Animal-free test a move in the right direction

I congratulate the scientists from the Agency for Science, Technology and Research (A*Star) for developing a procedure to predict the toxic effects of chemicals on the human kidney - without the need to first test the method on animals ("Scientists win prize for animal-free test"; Nov 13).

This move away from animal testing runs parallel to other humane changes in science. For example, medical schools in the United States have ended the use of animals in the teaching of surgical skills ("Use of live animals in medical schools ends in US"; July 4).

We also see pro-animal changes in the lives of everyday people. For instance, some people who want dogs as pets are now choosing to adopt rescued animals instead of buying from a puppy mill.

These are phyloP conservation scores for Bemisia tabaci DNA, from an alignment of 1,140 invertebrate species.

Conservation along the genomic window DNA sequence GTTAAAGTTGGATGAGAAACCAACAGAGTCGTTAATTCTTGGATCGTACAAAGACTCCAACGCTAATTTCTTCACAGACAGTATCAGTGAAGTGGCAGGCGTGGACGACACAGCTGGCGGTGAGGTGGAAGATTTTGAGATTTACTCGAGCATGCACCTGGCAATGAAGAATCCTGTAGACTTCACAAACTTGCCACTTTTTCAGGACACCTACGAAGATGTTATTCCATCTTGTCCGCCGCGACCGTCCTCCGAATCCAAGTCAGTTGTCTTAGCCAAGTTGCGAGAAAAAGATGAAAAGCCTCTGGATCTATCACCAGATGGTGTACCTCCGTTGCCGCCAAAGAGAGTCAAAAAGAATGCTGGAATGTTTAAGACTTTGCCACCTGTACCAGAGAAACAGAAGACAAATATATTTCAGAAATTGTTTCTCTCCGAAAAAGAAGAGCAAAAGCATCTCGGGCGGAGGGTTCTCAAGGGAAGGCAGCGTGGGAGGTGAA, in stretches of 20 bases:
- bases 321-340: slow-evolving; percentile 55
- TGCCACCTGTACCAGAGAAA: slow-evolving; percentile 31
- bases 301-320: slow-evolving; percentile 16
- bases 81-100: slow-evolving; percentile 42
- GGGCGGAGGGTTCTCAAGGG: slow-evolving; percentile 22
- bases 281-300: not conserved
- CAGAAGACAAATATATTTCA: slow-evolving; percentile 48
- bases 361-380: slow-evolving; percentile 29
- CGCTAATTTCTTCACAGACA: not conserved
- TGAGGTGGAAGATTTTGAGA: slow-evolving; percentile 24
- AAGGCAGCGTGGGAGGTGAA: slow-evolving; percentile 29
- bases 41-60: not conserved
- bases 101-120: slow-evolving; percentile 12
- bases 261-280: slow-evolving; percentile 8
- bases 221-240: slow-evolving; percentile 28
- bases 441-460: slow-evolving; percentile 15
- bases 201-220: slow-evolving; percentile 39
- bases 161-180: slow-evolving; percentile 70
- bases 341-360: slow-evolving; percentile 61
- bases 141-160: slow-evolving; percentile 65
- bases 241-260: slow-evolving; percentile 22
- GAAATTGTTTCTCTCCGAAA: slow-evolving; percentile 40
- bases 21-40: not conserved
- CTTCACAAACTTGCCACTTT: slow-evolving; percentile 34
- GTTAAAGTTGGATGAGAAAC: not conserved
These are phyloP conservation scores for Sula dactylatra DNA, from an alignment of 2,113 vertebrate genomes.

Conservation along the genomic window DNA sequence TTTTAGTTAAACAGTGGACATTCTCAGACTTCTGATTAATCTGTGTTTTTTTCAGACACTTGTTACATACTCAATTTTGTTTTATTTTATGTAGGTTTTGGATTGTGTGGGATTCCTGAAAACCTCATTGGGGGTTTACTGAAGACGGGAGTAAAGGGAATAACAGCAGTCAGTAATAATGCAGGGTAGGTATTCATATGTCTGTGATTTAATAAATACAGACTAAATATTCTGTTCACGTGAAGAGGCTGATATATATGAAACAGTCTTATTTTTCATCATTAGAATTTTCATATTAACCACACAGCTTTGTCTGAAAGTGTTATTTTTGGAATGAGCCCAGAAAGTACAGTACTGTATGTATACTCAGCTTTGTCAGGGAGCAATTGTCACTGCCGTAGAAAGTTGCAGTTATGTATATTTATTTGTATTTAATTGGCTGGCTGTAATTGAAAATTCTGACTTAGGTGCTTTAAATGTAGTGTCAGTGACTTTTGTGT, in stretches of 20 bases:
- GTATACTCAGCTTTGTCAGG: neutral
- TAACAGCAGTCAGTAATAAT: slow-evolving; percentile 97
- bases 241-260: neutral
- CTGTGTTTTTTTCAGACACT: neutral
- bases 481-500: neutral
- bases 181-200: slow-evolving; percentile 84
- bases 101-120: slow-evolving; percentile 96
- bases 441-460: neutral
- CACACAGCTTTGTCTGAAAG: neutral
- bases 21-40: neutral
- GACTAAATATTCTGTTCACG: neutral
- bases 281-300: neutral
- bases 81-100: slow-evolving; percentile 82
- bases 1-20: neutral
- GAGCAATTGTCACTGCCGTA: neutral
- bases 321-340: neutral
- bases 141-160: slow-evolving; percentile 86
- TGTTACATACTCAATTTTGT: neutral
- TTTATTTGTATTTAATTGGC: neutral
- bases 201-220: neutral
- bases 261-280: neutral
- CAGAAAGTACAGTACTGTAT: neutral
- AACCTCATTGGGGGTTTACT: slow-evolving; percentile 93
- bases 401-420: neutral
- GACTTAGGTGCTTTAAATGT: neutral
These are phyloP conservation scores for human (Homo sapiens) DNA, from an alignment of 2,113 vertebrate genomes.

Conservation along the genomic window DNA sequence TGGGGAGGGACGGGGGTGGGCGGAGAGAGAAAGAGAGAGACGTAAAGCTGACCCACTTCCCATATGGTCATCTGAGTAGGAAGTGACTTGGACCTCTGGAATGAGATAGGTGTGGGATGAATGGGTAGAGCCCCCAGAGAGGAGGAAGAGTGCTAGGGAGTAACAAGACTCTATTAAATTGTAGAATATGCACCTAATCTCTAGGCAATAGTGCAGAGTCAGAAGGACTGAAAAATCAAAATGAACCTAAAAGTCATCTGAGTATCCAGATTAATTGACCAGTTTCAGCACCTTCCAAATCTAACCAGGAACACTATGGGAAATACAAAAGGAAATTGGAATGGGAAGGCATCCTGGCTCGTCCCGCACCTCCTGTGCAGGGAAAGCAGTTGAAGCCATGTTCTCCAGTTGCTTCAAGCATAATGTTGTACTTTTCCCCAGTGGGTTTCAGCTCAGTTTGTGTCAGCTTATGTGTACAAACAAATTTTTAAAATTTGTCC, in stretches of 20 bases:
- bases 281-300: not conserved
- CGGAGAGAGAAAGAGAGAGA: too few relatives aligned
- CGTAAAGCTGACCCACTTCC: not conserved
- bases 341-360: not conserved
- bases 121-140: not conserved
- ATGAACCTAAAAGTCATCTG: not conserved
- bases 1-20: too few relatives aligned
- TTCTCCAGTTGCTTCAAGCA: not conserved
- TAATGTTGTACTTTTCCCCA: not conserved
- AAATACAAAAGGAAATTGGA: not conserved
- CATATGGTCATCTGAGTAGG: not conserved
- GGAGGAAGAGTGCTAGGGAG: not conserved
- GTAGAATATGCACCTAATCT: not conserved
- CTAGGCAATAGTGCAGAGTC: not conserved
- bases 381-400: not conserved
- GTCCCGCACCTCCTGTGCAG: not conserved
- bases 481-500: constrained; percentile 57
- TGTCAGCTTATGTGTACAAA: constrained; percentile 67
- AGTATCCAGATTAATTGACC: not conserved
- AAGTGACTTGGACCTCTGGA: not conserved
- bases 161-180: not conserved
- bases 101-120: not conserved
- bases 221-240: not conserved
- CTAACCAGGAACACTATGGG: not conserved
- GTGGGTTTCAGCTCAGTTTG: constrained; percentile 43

Additionally, in our daily diets, we can choose tasty, healthy plant-based foods rather than eating meat, eggs and dairy - food associated with the suffering of animals.

Just as the animal-free test developed by the A*Star scientists offers an excellent alternative to testing on animals, plant-based foods offer an excellent, perhaps even superior, alternative to eating animal-based foods.

George Jacobs (Dr)


Vegetarian Society (Singapore)

A version of this article appeared in the print edition of The Straits Times on November 15, 2016, with the headline 'Animal-free test a move in the right direction'. Subscribe